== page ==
ATLAS Special Interest Group
Volunteer Tourism Research Group
The contact person for this research group is:
The seminar series is organised by Dr Angela M Benson (University ofBrighton) in collaboration with Dr Konstantinos Tomazos (University of Strathclyde) and Dr Mark Hampton (University of Kent).
The event is supported by ATLAS Volunteer Tourism Research Group.
'Volunteering', 'development' and 'tourism' have all beendiscussed within national (domestic) and international contexts and underpinned by a range of disciplines, most notably sociology, development studies, leisure studies, tourism studies and management and business studies. However what is less evident are discussions bringing these fields together and opening up debate about the overlaps and mismatches between the volunteering experience in practice and the purported theoretical underpinning.
These mismatches are also evident in practitioner debates where not-for-profit companies (predominantly associated with development initiatives) criticise more commercial tourism operators, only to change their own services later to stay competitive in a complex, fragmented and changing marketplace.
The growing levels of criticism around international volunteering are evident in many arenas; in academic literature, practitioner comments and media reports. Individuals, practitioners, communities and governments as well as researchers therefore need to engage in 'reconceptualising' their perceptions of volunteering and particularly international volunteering as both a theoretical and a practical undertaking.
This seminar series is designed to offer an opportunity to do just this: recognising the need to broaden discussions beyond any singleacademic field; engaging international speakers from all the areas under discussion and ensuring that practitioners are fully engaged with academic researchers. The series is both innovative and timely in addressing these discourses.
Whilst the seminar series may not answer all the questions, it will engage in informed discourses that help formulate future research agendas that are international in focus.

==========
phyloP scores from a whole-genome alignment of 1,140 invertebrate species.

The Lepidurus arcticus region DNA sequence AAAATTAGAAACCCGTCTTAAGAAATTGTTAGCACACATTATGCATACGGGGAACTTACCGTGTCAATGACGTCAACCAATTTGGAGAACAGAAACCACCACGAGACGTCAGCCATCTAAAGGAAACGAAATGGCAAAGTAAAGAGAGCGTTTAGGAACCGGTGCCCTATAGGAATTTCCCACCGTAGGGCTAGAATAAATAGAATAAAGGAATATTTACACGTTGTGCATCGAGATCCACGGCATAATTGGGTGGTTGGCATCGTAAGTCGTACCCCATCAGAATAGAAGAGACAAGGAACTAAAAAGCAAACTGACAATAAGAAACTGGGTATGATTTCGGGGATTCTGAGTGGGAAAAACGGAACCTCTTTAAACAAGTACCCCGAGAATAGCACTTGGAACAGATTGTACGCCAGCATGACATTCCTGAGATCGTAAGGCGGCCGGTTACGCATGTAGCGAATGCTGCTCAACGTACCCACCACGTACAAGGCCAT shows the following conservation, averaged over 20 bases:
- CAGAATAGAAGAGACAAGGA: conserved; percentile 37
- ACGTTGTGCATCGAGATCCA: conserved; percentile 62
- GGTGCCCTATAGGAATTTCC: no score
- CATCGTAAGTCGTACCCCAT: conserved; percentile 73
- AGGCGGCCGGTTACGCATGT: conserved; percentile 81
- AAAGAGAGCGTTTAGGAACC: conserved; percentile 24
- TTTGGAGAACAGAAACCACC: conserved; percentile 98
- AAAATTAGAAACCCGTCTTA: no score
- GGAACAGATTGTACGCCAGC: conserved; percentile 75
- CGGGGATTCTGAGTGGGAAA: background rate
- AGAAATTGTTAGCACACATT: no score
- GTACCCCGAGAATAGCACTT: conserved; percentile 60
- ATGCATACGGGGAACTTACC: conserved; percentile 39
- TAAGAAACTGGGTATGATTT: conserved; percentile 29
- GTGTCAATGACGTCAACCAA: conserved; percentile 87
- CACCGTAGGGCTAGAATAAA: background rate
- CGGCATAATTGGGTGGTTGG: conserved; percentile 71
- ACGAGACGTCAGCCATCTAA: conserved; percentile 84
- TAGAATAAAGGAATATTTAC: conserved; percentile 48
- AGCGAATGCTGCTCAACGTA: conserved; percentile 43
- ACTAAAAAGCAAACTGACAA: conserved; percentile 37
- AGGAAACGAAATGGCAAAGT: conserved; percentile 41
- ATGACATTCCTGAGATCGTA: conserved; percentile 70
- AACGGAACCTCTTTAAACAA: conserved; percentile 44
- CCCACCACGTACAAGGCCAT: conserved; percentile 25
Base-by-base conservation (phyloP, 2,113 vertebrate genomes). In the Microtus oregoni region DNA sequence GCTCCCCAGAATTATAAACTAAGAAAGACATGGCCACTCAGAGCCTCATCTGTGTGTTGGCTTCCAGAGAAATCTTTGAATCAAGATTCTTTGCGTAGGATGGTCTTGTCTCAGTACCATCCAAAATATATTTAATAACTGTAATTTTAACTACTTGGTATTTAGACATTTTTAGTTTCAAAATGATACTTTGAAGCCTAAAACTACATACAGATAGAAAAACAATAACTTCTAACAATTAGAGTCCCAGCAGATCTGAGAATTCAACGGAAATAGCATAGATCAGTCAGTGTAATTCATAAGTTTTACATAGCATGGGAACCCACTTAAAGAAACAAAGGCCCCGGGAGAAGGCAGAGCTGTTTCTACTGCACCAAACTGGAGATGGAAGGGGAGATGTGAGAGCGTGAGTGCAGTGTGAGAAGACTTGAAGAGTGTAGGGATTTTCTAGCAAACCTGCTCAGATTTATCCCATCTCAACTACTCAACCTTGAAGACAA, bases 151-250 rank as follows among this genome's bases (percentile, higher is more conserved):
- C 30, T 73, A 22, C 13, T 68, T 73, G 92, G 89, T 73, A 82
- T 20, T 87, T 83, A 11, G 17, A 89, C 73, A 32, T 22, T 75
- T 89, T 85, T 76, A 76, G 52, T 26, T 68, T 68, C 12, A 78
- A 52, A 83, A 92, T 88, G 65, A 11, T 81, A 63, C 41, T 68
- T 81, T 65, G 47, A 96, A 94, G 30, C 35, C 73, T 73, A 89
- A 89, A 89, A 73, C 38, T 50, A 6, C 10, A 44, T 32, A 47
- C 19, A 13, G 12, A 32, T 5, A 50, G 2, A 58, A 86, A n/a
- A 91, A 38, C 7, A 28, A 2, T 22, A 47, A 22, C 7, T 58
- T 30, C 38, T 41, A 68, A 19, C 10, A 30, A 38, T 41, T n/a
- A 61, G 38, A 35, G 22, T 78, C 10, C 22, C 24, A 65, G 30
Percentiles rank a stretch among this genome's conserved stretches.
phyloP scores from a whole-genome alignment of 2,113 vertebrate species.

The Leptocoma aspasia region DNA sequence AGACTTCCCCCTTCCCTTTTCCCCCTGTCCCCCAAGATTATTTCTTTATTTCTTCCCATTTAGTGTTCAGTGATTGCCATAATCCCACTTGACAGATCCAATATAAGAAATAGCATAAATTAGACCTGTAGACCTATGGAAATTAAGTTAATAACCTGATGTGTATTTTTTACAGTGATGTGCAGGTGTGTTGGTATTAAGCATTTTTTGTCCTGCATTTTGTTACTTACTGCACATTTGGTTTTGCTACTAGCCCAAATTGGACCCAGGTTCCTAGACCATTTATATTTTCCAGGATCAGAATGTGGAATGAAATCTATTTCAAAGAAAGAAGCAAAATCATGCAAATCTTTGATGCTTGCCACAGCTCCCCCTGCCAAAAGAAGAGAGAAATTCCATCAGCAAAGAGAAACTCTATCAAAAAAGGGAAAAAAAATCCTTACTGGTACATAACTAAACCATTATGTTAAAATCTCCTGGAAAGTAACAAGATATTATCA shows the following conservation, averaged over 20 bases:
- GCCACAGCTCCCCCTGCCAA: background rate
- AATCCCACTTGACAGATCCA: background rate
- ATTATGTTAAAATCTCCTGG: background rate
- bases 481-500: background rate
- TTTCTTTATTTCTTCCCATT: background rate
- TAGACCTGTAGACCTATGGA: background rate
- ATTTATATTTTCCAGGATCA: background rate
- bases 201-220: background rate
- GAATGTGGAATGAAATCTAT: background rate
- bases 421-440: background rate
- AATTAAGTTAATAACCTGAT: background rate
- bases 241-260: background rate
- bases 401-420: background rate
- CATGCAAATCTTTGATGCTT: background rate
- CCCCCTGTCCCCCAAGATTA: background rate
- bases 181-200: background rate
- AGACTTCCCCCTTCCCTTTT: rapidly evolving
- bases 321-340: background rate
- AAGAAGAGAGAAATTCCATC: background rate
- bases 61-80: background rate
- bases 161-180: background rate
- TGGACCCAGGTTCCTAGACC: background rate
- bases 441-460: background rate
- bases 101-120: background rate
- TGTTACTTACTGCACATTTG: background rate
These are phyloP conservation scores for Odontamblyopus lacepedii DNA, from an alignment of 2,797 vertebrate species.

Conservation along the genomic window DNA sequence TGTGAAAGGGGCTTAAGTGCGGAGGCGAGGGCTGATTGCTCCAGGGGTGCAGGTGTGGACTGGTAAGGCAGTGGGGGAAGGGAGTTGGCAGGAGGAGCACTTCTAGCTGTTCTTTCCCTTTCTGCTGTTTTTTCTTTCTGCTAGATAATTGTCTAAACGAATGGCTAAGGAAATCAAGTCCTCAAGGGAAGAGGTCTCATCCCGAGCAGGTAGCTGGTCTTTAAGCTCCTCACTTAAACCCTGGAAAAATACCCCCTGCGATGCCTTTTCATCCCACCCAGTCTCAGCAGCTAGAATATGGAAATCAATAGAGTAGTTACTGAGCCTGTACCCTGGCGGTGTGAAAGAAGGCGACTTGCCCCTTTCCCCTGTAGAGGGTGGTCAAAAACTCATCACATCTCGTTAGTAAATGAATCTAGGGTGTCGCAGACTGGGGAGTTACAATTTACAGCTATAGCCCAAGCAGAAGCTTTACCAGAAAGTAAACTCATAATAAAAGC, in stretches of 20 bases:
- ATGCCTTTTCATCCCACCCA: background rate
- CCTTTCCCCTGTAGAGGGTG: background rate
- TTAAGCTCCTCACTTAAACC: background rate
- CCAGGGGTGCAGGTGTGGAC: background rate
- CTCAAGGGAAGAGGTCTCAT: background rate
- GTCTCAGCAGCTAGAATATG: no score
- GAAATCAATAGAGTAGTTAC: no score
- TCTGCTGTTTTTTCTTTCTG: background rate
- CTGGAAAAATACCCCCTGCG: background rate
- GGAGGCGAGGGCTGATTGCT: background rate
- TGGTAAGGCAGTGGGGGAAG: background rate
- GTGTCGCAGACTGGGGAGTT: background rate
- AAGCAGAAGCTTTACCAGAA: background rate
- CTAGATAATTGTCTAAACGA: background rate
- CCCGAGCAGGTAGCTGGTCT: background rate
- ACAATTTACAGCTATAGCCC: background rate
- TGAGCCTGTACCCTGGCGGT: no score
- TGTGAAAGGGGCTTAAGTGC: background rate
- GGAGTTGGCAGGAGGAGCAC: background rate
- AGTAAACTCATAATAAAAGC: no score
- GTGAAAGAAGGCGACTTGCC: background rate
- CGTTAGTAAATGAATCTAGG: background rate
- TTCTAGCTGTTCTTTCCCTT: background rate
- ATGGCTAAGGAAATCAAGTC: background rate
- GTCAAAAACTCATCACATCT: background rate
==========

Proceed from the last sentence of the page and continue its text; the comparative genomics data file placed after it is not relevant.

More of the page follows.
Seminar 1. Blurred Boundaries of International Volunteering
Wed, 11th February 2015, University of Brighton, Eastbourne Campus
This seminar seeks to engage discussion around a number of issues /questions. To what extent does domestic volunteering engage in dialogue with international volunteering? For example, a recent book entitled Volunteering and Society in the 21st Century (Rochester, et al. 2010) mentions volunteertourism once (p.111), although there is rather more discussion (pp. 13-15) on Serious Leisure (Stebbins and Graham 2004; Stebbins 2007). Do domestic volunteers also engage in volunteering overseas? If they do, does this influence the type of volunteering after their return? To what extent does international volunteering influence the values of global citizenship? To what extent arevolunteers who travel to be involved in a mega event part of this debate (at London 2012, 3% of the Gamesmakers were international volunteers (Dickson and Benson, 2013)? To what extent do international development organisations now offer short-term tourism type services? To what extent has this changed their funding / mission statements? To what extent has the large corporations engaging in volunteering as a product influenced the marketplace? (e.g. i to i was bought by First Choice Holidays, a profit maximizing firm).
Seminar 2. International Volunteering and the Millennium Development Goals: Making a Difference?